TRIUMF has facilitated 50 years of curiosity and ground-breaking science

Ask the average person what science looks like and you may get a wide range of answers: Lab coats? Beakers? Bubbling green liquids? How about a high-tech cyclotron that uses a 4,000-ton magnet to do cutting-edge particle physics research right here at UBC?

That’s precisely what’s at the heart of the TRIUMF institute located just off the UBC campus.

TRIUMF celebrated its 50th anniversary in 2018 with a year-long schedule of events, granting the public unprecedented access to see and explore its facilities, including its famed cyclotron.

According to Dr. Jens Dilling, associate lab director of the physical science division and adjunct professor of physics at UBC, while 50 years may sound old, the facility is anything but, with areas of study encompassing “molecular materials science, quantum materials, energy storage … developing new methods in artificial intelligence and helping solve problems we cannot solve any other way.”

A great deal of research with applications to society, such as power distribution, photoelectrics and medical isotope production, has been conducted at TRIUMF over the 50 years of its existence. Utilizing particle-acceleration and isotope creation technology like its 500 MeV cyclotron, the largest of its kind in the world, the institute is well-equipped to take on major scientific questions.

Conceived in 1965 as a collaborative effort between three western Canadian universities, its first director was appointed in 1968 and work began on the cyclotron in 1971, continuing until 1974, after which the first particle beam was produced. With then-Prime Minister Pierre Trudeau quipping, “I don’t really know what a cyclotron is, but I am certainly very happy Canada has one!” while officially commissioning the cyclotron, TRIUMF gained a research capability that was unrivaled at the time in Canada.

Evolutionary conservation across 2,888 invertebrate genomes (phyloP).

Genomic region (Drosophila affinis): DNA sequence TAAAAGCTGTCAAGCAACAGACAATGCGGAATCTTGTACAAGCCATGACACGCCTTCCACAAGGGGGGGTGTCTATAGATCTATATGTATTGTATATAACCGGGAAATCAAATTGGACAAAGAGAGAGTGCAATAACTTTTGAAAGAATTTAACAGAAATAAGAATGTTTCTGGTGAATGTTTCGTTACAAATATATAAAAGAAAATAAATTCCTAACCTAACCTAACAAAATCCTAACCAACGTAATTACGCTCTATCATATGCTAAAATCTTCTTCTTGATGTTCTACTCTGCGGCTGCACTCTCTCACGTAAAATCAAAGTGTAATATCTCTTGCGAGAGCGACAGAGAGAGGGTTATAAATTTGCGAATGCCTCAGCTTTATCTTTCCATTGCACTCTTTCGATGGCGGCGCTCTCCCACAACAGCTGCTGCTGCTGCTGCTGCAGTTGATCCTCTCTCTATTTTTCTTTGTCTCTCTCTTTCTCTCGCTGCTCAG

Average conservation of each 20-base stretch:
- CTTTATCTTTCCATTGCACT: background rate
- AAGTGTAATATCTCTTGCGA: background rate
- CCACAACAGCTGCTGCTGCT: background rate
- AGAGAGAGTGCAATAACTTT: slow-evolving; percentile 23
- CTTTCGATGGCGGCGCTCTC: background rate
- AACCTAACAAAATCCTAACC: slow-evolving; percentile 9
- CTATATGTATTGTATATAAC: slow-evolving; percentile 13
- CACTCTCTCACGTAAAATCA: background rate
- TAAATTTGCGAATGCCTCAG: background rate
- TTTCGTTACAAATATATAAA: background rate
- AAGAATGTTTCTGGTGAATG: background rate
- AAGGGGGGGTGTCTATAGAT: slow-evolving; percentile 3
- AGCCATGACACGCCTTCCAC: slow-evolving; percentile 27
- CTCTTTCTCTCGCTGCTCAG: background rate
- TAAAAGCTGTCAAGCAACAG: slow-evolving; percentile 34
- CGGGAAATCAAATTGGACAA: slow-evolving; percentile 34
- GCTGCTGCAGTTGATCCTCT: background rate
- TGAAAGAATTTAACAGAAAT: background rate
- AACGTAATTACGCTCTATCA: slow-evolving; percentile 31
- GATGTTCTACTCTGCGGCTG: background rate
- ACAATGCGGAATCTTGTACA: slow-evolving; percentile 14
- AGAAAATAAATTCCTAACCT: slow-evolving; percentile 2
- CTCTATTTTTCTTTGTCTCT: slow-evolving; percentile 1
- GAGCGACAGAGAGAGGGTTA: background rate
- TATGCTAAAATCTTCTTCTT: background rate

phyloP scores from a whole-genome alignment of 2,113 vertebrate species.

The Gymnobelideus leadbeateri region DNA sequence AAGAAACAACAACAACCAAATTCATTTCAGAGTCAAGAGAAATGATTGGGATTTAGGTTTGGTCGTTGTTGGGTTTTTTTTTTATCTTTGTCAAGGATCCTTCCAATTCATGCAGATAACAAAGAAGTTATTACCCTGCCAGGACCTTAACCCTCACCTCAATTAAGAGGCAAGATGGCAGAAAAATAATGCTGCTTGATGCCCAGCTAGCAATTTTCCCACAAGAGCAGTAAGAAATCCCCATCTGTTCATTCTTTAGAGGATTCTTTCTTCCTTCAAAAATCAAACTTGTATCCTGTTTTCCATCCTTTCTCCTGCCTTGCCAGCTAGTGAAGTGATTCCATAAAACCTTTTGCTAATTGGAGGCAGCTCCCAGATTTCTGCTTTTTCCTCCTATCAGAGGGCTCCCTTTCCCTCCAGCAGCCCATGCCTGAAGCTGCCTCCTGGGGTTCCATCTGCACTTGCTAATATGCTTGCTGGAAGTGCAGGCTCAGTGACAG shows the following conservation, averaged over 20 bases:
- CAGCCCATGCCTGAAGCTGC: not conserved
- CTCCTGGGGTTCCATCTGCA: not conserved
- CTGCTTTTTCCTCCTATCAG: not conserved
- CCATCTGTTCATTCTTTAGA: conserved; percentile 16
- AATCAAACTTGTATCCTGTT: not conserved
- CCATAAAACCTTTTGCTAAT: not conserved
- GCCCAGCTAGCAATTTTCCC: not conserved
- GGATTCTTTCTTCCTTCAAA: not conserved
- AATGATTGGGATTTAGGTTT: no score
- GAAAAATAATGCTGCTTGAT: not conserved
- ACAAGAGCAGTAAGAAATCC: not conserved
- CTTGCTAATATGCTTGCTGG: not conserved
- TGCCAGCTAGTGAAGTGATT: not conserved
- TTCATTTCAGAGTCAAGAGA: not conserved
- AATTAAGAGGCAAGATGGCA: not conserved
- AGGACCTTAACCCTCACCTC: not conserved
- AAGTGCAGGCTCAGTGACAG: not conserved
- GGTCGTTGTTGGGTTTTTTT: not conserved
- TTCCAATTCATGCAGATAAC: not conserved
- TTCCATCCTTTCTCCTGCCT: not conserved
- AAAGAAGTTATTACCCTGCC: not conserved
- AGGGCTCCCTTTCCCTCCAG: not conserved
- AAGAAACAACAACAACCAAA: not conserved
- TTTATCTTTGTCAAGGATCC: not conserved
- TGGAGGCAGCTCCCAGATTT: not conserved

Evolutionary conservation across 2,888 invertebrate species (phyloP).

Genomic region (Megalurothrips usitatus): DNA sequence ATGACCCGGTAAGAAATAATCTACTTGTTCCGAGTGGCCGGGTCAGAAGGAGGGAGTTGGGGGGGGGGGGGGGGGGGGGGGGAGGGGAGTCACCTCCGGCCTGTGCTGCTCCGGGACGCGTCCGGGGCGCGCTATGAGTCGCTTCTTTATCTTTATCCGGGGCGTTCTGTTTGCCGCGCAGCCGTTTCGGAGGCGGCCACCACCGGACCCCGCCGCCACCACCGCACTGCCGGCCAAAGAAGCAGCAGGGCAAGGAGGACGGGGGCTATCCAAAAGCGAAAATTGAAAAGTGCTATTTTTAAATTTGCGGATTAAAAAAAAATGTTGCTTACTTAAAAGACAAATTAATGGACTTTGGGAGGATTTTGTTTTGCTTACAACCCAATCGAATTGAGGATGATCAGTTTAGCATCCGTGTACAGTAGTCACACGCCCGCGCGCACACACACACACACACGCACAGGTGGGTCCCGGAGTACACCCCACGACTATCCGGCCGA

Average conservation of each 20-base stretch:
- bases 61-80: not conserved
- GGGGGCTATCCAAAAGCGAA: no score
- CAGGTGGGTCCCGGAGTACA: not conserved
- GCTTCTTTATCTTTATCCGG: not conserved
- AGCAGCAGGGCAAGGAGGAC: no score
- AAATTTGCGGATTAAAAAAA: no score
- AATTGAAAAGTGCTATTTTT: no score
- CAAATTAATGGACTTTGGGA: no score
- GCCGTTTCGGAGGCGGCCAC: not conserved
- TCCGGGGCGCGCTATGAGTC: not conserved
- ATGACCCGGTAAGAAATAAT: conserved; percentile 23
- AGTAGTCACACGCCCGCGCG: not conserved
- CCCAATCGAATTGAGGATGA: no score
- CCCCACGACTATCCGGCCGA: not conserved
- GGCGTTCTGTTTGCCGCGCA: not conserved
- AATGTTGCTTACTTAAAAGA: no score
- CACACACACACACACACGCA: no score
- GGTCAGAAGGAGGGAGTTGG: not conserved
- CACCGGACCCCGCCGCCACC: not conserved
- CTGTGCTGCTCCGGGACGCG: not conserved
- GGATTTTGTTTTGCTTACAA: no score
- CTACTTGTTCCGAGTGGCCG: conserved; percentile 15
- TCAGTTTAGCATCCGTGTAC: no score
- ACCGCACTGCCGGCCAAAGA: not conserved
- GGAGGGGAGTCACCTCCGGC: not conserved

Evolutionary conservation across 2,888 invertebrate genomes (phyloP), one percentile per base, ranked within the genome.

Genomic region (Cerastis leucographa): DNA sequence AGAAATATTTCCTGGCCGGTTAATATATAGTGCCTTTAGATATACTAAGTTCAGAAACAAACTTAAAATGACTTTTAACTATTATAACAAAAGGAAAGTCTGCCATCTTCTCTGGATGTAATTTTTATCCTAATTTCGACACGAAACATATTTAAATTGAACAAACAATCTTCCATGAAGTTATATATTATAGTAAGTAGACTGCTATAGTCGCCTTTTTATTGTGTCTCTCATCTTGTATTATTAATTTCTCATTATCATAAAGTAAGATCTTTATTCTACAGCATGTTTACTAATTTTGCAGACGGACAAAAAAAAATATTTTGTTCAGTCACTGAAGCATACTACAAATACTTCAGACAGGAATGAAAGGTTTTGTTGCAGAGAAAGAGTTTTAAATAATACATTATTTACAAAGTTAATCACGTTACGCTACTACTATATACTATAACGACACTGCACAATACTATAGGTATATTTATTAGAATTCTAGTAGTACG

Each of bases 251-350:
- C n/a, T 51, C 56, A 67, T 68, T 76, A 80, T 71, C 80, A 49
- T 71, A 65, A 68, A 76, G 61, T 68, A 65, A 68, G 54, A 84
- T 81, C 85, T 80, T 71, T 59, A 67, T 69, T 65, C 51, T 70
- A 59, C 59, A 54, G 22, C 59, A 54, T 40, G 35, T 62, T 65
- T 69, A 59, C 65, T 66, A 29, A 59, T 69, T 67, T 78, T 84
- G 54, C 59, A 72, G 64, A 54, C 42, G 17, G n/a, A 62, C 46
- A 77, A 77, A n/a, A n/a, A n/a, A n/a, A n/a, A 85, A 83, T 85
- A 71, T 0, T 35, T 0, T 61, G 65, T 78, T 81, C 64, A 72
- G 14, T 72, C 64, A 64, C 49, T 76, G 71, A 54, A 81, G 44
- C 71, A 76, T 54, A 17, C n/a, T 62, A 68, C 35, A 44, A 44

When asked about the institute’s impact on society over its years of operation, Dilling also spoke to a different aspect beyond just facilitating important research.

“Human capital is a tremendous thing. We play a big role in inspiring people, in developing people in the educational force, in contributing to a knowledge base in society and evidence-based decision- making,” he said.

TRIUMF’s undergraduate, graduate and postdoctoral programs comprise a notable contribution to the Canadian talent pool in the field of particle and material physics, with around 100 individuals being employed through these programs at any given time.

Differing from other federally-funded laboratories operated by the National Research Council in its atmosphere of academic curiosity, scientists at TRIUMF are encouraged to bring up topics of investigation and pursue curiosity-based “blue skies” research, as contrasted to the former which are more mission-driven.

“We are funded federally, but the federal government does not operate,” said Dilling, speaking of the institute’s independent academic culture. “It’s very goal-oriented … It’s not top down, it’s bottom-up here. We use complete academic freedom.” As such, there have been many note-worthy discoveries at the institute: one example is research on carbon “Buckyball” molecules that led to the 1996 Nobel Prize in chemistry for its potential to revolutionize nanotechnology and drug delivery.